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Reference Date: 17-August-2016

FOOD SECURITY SNAPSHOT

  1. Early crop prospects uncertain due to rainfall deficits in parts of the country

  2. Improved food security situation anticipated in marketing year 2015/16 (November/October)

Crop prospects improved, reflecting increased rains in July

Following irregular and insufficient rains in most parts of the country at the beginning of the cropping season, precipitation increased significantly in July over the main producing areas, thus reconstituting soil water reserves and improving crop prospects. Satellite imagery for early August indicated that crops continued to benefit from good rains. However, as plantings were delayed and replanting carried out in several regions, crops and pastures will need rains late in the season to cover their entire growing cycle.

In 2015, favourable weather conditions and enhanced Government support to the agricultural sector contributed to a significant increase in cereal production. Official estimates put the 2015 aggregate cereal production at about 2.15 million tonnes, 72 percent above the previous year’s output and 56 percent above average. Production of millet, the most important staple crop, increased by 83 percent, while production of groundnuts, increased by 68 percent compared to the 2014 output. The good precipitation levels also improved pasture conditions throughout the country.

A reduced crop was gathered in 2014 due to irregular rains throughout the cropping season. The aggregate 2014 cereal production was estimated at about 1.2 million tonnes, similar to the previous year’s harvest, but a 9 percent drop relative to the five‑year average. Moreover, the erratic rains caused the depletion of grazing resources and lowered water points’ level in the major pastoral areas of the country.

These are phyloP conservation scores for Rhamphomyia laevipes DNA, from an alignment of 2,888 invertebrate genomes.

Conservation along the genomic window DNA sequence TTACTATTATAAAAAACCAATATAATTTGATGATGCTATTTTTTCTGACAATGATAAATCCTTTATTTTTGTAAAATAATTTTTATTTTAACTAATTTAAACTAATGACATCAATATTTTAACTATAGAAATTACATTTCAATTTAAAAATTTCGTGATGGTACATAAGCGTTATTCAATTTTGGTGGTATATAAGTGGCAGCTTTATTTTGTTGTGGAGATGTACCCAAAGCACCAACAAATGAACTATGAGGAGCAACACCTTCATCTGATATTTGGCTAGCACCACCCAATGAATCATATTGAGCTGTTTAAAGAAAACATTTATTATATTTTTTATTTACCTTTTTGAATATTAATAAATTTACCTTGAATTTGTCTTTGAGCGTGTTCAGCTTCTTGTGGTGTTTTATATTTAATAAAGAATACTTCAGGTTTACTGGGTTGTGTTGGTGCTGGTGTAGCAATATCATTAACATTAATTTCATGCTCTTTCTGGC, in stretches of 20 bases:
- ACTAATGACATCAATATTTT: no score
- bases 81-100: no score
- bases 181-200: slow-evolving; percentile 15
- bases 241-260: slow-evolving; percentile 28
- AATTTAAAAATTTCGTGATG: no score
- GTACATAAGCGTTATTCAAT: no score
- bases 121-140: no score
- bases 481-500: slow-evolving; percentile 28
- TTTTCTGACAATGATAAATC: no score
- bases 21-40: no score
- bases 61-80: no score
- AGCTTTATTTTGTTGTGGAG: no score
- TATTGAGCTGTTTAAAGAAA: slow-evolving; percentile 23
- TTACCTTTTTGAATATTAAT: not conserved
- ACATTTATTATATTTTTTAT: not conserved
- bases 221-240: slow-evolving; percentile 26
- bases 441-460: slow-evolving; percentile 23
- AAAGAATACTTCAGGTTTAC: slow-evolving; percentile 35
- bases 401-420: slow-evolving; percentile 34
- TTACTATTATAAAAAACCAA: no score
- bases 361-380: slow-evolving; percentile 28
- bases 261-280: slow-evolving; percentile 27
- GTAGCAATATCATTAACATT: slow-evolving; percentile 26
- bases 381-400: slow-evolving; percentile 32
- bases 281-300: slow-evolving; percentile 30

Food security improved significantly since September 2015

A large segment of the Senegalese population relies on traditional agriculture and livestock related activities to maintain their livelihoods, and, therefore, remain in a state of chronic vulnerability due to unpredictable seasonal rains and climatic conditions. Moreover, the high import dependency rate for food exposes the population to fluctuations of the global market.

The bumper harvest gathered in 2015 has significantly improved the fragile food security situation. According to the last “Cadre Harmonisé” analysis conducted in the country, about 37 500 people were estimated to be in Phase 3: “Crisis” and above between October and December 2015, compared to over 1 million during June‑August 2015.







Relevant links:
From GIEWS:
 Cereal Supply/Demand Balance Sheet
 Food Price Data and Analysis Tool
 Earth Observation Indicators
 Maps
 Seasonal Indicators
 Vegetation Indicators
 Precipitation Indicators
 Graphs & Data
 NDVI & Precipitation
 Crop and Food Security Assessment Mission (CFSAM) Reports & Special Alerts: 2004, 2002
From FAO:
 FAO Country Profiles

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